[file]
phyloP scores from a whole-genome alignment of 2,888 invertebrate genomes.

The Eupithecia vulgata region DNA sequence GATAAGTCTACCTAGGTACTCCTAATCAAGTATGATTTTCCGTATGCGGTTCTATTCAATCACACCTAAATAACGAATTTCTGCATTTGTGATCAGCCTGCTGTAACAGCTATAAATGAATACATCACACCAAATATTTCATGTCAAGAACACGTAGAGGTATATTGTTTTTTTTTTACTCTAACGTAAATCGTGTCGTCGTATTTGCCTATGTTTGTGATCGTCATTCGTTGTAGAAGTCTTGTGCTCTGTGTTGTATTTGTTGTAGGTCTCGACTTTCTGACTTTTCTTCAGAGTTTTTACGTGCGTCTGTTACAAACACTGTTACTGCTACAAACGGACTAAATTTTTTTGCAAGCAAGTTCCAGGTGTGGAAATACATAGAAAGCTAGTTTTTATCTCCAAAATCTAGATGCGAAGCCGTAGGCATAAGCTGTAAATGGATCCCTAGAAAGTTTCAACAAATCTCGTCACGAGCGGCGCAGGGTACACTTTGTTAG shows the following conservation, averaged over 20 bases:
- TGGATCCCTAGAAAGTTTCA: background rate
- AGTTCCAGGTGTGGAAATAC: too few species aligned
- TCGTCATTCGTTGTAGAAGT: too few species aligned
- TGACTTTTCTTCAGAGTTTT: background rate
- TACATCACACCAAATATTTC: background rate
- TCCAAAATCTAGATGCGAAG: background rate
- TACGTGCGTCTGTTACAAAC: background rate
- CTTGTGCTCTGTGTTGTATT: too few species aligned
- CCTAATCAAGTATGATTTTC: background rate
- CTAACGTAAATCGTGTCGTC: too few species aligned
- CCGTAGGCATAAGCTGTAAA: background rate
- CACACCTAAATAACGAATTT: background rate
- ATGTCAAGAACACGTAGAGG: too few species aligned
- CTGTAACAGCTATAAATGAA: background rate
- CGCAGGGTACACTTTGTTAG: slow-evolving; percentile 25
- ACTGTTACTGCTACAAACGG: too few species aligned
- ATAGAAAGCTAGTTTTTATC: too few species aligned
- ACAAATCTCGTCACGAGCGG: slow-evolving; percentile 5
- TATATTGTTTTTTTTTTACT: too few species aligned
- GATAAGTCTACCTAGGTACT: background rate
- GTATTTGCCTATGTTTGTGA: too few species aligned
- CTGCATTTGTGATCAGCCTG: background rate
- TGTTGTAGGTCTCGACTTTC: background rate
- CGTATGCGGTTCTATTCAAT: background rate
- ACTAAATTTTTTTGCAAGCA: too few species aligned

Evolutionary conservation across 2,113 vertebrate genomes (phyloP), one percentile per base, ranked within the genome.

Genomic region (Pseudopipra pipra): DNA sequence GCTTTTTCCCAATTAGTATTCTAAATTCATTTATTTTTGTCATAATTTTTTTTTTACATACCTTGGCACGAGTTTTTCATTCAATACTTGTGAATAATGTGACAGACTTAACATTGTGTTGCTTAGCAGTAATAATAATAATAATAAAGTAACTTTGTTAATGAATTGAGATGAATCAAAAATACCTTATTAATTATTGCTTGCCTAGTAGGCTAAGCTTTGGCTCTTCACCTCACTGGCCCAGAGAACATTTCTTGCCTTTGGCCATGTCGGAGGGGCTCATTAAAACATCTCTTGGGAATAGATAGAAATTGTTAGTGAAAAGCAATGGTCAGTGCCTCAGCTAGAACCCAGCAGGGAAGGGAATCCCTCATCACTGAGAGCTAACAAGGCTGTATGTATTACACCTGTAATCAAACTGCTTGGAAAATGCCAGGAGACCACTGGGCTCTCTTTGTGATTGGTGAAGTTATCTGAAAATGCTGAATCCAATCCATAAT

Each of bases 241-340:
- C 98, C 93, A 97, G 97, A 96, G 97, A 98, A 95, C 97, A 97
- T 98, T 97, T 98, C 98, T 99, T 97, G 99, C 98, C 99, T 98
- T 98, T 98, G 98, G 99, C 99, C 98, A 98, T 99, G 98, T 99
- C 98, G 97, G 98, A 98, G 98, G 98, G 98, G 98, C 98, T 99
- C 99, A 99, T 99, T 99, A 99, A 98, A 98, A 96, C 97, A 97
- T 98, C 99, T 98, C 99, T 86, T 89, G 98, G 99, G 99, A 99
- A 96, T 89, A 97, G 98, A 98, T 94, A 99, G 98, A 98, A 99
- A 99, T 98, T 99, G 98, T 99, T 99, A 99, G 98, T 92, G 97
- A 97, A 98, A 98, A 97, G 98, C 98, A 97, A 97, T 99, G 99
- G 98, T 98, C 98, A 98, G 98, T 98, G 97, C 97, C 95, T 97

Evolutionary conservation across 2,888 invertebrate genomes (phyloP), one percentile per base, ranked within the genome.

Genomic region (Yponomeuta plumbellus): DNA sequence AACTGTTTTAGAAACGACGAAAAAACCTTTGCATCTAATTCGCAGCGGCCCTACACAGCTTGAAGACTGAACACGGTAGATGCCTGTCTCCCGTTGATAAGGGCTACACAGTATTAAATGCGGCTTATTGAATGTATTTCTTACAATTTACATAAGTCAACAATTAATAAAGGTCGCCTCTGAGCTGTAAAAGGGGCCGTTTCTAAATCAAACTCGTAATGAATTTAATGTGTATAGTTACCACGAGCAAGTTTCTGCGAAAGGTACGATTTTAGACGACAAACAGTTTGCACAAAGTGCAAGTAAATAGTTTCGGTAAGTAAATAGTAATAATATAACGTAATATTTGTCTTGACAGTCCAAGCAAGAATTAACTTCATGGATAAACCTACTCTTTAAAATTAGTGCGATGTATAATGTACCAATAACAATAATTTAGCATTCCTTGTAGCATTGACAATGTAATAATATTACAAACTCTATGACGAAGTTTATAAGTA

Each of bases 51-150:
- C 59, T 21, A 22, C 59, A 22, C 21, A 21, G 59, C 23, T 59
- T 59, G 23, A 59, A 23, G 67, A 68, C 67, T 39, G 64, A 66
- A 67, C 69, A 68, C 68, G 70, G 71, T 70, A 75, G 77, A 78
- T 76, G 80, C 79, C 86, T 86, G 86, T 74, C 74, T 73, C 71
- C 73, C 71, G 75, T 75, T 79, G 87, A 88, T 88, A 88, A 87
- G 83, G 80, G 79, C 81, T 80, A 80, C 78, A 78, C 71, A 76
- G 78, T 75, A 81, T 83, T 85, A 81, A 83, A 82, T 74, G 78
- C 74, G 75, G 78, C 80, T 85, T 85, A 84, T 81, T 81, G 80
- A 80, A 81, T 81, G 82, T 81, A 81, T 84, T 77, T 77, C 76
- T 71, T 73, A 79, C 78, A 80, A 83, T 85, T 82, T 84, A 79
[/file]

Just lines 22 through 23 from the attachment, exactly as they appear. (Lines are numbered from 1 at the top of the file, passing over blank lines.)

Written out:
- GATAAGTCTACCTAGGTACT: background rate
- GTATTTGCCTATGTTTGTGA: too few species aligned